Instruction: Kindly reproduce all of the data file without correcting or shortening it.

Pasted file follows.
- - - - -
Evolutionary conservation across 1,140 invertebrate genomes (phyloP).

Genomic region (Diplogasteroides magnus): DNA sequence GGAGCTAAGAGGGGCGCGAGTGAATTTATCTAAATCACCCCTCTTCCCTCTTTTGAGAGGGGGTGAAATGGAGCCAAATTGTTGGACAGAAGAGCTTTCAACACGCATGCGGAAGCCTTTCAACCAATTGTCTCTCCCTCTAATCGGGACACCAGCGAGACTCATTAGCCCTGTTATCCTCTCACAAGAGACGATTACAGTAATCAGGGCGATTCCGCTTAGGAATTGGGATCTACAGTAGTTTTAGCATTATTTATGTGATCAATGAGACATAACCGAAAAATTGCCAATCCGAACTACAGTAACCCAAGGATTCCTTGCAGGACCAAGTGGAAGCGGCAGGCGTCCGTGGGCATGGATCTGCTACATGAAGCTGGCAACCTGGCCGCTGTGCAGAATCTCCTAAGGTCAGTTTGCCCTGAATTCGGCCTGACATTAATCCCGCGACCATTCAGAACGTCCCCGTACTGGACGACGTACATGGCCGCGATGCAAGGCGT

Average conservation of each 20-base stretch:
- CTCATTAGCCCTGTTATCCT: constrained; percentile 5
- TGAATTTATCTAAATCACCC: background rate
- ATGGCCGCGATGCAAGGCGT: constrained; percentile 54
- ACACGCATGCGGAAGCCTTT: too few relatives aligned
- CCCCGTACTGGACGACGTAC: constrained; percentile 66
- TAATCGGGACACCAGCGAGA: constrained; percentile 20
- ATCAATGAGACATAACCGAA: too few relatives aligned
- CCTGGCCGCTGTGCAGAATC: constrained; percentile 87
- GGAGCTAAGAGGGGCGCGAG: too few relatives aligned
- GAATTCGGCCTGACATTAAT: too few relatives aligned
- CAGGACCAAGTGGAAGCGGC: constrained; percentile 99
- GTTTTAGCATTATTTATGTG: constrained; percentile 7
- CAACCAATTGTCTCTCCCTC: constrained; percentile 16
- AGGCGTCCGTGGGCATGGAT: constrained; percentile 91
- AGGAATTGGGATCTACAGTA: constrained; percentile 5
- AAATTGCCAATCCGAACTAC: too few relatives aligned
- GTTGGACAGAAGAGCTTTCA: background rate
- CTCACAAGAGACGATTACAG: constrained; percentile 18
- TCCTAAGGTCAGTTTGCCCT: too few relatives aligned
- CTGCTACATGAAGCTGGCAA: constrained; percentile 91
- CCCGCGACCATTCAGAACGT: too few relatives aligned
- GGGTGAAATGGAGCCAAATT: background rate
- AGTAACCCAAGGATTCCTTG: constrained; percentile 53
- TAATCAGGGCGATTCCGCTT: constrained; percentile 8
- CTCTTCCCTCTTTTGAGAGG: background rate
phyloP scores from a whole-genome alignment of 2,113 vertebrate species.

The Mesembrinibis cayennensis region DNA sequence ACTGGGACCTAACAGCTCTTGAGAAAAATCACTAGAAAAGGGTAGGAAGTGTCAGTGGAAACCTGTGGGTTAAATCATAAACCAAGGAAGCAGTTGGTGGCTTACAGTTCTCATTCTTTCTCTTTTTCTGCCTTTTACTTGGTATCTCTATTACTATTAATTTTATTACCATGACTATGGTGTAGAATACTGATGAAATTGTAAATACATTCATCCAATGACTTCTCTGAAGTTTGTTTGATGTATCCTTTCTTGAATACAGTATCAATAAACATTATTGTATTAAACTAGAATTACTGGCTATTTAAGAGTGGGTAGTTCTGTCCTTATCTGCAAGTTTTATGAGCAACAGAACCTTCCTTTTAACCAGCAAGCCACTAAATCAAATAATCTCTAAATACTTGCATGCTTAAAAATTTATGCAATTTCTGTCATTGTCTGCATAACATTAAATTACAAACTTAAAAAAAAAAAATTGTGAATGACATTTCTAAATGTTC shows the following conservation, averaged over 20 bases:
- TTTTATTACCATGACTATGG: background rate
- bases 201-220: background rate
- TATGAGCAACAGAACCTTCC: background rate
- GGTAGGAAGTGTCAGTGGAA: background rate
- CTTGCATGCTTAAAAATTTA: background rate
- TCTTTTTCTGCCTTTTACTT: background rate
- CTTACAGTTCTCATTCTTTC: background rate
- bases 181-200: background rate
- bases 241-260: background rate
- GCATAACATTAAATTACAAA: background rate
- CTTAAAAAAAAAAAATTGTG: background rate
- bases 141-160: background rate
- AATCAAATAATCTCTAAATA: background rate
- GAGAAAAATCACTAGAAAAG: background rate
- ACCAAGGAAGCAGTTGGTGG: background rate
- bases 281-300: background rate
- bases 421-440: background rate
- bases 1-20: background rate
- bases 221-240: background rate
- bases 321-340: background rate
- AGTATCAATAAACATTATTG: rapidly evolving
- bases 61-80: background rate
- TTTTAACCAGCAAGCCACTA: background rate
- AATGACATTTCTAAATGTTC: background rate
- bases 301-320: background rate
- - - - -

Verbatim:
Evolutionary conservation across 1,140 invertebrate genomes (phyloP).

Genomic region (Diplogasteroides magnus): DNA sequence GGAGCTAAGAGGGGCGCGAGTGAATTTATCTAAATCACCCCTCTTCCCTCTTTTGAGAGGGGGTGAAATGGAGCCAAATTGTTGGACAGAAGAGCTTTCAACACGCATGCGGAAGCCTTTCAACCAATTGTCTCTCCCTCTAATCGGGACACCAGCGAGACTCATTAGCCCTGTTATCCTCTCACAAGAGACGATTACAGTAATCAGGGCGATTCCGCTTAGGAATTGGGATCTACAGTAGTTTTAGCATTATTTATGTGATCAATGAGACATAACCGAAAAATTGCCAATCCGAACTACAGTAACCCAAGGATTCCTTGCAGGACCAAGTGGAAGCGGCAGGCGTCCGTGGGCATGGATCTGCTACATGAAGCTGGCAACCTGGCCGCTGTGCAGAATCTCCTAAGGTCAGTTTGCCCTGAATTCGGCCTGACATTAATCCCGCGACCATTCAGAACGTCCCCGTACTGGACGACGTACATGGCCGCGATGCAAGGCGT

Average conservation of each 20-base stretch:
- CTCATTAGCCCTGTTATCCT: constrained; percentile 5
- TGAATTTATCTAAATCACCC: background rate
- ATGGCCGCGATGCAAGGCGT: constrained; percentile 54
- ACACGCATGCGGAAGCCTTT: too few relatives aligned
- CCCCGTACTGGACGACGTAC: constrained; percentile 66
- TAATCGGGACACCAGCGAGA: constrained; percentile 20
- ATCAATGAGACATAACCGAA: too few relatives aligned
- CCTGGCCGCTGTGCAGAATC: constrained; percentile 87
- GGAGCTAAGAGGGGCGCGAG: too few relatives aligned
- GAATTCGGCCTGACATTAAT: too few relatives aligned
- CAGGACCAAGTGGAAGCGGC: constrained; percentile 99
- GTTTTAGCATTATTTATGTG: constrained; percentile 7
- CAACCAATTGTCTCTCCCTC: constrained; percentile 16
- AGGCGTCCGTGGGCATGGAT: constrained; percentile 91
- AGGAATTGGGATCTACAGTA: constrained; percentile 5
- AAATTGCCAATCCGAACTAC: too few relatives aligned
- GTTGGACAGAAGAGCTTTCA: background rate
- CTCACAAGAGACGATTACAG: constrained; percentile 18
- TCCTAAGGTCAGTTTGCCCT: too few relatives aligned
- CTGCTACATGAAGCTGGCAA: constrained; percentile 91
- CCCGCGACCATTCAGAACGT: too few relatives aligned
- GGGTGAAATGGAGCCAAATT: background rate
- AGTAACCCAAGGATTCCTTG: constrained; percentile 53
- TAATCAGGGCGATTCCGCTT: constrained; percentile 8
- CTCTTCCCTCTTTTGAGAGG: background rate
phyloP scores from a whole-genome alignment of 2,113 vertebrate species.

The Mesembrinibis cayennensis region DNA sequence ACTGGGACCTAACAGCTCTTGAGAAAAATCACTAGAAAAGGGTAGGAAGTGTCAGTGGAAACCTGTGGGTTAAATCATAAACCAAGGAAGCAGTTGGTGGCTTACAGTTCTCATTCTTTCTCTTTTTCTGCCTTTTACTTGGTATCTCTATTACTATTAATTTTATTACCATGACTATGGTGTAGAATACTGATGAAATTGTAAATACATTCATCCAATGACTTCTCTGAAGTTTGTTTGATGTATCCTTTCTTGAATACAGTATCAATAAACATTATTGTATTAAACTAGAATTACTGGCTATTTAAGAGTGGGTAGTTCTGTCCTTATCTGCAAGTTTTATGAGCAACAGAACCTTCCTTTTAACCAGCAAGCCACTAAATCAAATAATCTCTAAATACTTGCATGCTTAAAAATTTATGCAATTTCTGTCATTGTCTGCATAACATTAAATTACAAACTTAAAAAAAAAAAATTGTGAATGACATTTCTAAATGTTC shows the following conservation, averaged over 20 bases:
- TTTTATTACCATGACTATGG: background rate
- bases 201-220: background rate
- TATGAGCAACAGAACCTTCC: background rate
- GGTAGGAAGTGTCAGTGGAA: background rate
- CTTGCATGCTTAAAAATTTA: background rate
- TCTTTTTCTGCCTTTTACTT: background rate
- CTTACAGTTCTCATTCTTTC: background rate
- bases 181-200: background rate
- bases 241-260: background rate
- GCATAACATTAAATTACAAA: background rate
- CTTAAAAAAAAAAAATTGTG: background rate
- bases 141-160: background rate
- AATCAAATAATCTCTAAATA: background rate
- GAGAAAAATCACTAGAAAAG: background rate
- ACCAAGGAAGCAGTTGGTGG: background rate
- bases 281-300: background rate
- bases 421-440: background rate
- bases 1-20: background rate
- bases 221-240: background rate
- bases 321-340: background rate
- AGTATCAATAAACATTATTG: rapidly evolving
- bases 61-80: background rate
- TTTTAACCAGCAAGCCACTA: background rate
- AATGACATTTCTAAATGTTC: background rate
- bases 301-320: background rate